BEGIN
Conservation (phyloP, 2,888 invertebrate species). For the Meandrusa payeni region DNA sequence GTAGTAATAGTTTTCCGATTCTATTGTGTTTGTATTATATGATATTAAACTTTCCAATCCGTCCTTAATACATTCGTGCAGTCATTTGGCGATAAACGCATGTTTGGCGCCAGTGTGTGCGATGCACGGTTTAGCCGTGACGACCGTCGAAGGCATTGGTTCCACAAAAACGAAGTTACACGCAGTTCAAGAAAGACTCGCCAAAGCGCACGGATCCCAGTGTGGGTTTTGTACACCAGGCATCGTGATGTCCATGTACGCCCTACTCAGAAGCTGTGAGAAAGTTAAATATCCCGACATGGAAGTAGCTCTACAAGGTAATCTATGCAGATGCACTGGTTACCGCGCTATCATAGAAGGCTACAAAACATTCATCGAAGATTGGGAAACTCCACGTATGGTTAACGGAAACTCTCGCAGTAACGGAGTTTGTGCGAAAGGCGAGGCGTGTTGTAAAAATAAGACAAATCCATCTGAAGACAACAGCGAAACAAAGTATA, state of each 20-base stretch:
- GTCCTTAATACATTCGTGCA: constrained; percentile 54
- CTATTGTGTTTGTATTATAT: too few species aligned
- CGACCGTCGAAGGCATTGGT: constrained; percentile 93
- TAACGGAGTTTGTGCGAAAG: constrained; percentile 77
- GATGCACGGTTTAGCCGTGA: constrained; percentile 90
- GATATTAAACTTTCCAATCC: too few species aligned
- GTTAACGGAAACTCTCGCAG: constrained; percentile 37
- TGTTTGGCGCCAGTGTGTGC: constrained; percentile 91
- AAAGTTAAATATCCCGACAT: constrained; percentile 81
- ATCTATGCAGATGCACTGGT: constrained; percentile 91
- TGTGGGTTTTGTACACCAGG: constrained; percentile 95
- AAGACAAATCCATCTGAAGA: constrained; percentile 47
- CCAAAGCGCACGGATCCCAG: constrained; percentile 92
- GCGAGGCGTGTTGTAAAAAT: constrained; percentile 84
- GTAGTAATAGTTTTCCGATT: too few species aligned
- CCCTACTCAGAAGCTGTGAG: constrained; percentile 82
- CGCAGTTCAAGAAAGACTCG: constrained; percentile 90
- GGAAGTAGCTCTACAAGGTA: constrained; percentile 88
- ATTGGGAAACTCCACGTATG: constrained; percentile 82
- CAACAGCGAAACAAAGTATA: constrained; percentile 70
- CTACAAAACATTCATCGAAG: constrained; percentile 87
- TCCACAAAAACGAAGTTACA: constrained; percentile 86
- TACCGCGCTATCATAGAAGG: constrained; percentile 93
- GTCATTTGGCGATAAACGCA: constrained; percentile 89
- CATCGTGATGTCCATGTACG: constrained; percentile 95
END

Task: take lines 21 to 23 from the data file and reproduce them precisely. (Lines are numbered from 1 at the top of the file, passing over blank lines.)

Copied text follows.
- CAACAGCGAAACAAAGTATA: constrained; percentile 70
- CTACAAAACATTCATCGAAG: constrained; percentile 87
- TCCACAAAAACGAAGTTACA: constrained; percentile 86